It is both an art and a science. If you weren’t born with a talent for remembering, master it by scientific means. It takes discipline and practice but it can be done, even if you are Mr Forgetful or Mrs Absentminded. Here are some techniques that work for some people taken from ‘The Penguin Book of Etiquette’…
- Repeat the name of the person you have just met the moment you shake hands. ‘How do you do, George.’ Use the name again in the next-but-one sentence ‘George, I couldn’t agree more.’ Don’t overdo it though! It can be very irritating!
- Silently repeat the name of the person you have just met 15 times but do not look as though you are adrift in another world and keep your lips still.
- If possible, write down the name of the person as soon as you can. Some people have to see a name before they can remember it.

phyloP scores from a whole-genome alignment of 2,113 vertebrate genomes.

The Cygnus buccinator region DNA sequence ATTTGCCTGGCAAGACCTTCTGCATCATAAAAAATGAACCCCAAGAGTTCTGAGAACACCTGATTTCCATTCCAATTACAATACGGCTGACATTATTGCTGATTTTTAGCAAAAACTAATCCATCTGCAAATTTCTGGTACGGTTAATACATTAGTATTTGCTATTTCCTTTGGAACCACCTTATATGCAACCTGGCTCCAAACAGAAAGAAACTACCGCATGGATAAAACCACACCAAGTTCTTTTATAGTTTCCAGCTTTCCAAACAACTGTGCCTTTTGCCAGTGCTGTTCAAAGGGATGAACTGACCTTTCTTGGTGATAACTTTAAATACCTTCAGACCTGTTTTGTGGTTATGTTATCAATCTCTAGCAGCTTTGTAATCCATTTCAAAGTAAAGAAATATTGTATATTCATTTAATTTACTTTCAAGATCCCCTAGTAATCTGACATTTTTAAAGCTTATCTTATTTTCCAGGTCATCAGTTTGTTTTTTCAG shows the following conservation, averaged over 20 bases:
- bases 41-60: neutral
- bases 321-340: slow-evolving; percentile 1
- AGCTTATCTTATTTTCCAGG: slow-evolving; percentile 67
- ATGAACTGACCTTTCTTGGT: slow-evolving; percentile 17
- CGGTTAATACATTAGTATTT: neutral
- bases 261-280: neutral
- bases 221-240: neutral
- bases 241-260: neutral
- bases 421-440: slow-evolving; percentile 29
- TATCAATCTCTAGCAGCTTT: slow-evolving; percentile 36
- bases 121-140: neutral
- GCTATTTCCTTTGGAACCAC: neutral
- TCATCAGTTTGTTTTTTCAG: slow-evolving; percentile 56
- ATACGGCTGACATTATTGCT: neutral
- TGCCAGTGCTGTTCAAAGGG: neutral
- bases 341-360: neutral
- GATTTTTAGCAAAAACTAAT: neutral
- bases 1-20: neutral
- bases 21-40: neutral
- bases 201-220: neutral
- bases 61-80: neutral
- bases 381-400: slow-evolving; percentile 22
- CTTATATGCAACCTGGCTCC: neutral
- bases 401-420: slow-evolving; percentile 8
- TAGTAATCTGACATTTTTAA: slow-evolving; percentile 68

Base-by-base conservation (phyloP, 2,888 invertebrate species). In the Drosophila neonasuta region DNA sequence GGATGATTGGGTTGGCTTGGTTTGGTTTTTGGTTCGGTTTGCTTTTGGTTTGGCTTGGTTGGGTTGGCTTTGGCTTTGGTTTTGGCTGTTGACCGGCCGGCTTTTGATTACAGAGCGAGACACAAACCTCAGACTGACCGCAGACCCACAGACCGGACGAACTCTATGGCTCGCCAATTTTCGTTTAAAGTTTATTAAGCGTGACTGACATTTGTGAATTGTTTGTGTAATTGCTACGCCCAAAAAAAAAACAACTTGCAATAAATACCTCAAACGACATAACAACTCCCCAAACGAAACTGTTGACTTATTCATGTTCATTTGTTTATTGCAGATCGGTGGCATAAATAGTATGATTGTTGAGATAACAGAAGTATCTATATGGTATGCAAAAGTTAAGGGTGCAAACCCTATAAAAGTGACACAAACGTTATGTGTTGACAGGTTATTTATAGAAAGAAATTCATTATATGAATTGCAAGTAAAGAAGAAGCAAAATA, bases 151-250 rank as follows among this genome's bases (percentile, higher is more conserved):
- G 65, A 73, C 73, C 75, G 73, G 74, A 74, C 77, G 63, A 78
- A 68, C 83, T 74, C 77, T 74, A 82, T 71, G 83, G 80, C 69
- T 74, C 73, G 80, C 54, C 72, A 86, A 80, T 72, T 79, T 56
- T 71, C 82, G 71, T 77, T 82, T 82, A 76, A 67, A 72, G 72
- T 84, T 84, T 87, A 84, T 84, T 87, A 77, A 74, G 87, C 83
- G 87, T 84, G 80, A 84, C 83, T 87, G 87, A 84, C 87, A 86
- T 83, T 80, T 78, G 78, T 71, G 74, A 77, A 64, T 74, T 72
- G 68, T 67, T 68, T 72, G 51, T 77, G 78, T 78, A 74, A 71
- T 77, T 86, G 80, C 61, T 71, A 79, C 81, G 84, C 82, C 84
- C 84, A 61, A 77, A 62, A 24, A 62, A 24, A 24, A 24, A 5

- Associate the name with a rhyme: George. Georgey Porgey pudding and pie… or Mary. Mary Mary quite contrary. Tom. Tom the Pom. Rod. Rod the God… the list goes on. Make sure any irreverence remains unspoken.
- Identify the name with a person by thinking of something striking in that person’s appearance: Ruth has red hair; Alan is very tall, Katrina has a fabulous sparkling ring, Joe has a very funny comb-over etc.
Guests who struggle with names are always hoping for a second chance at an introduction to resist embarrassment so a thoughtful host would take an opportunity to repeat people’s names in general conversation. ‘Sandra, I’ve seated you next to Heather,’ or ‘I thought so too, Debra.’
When you are with a friend – say down the street or in a shop – and you are greeted by someone whose name escapes you, on no account disregard your friend when you stop to chatter. You must make some form of introduction. Your best bet are these. Perform a one-way introduction, with ‘This is my work colleague Anna Summit,’ and hope that the stranger will then introduce themselves to your friend.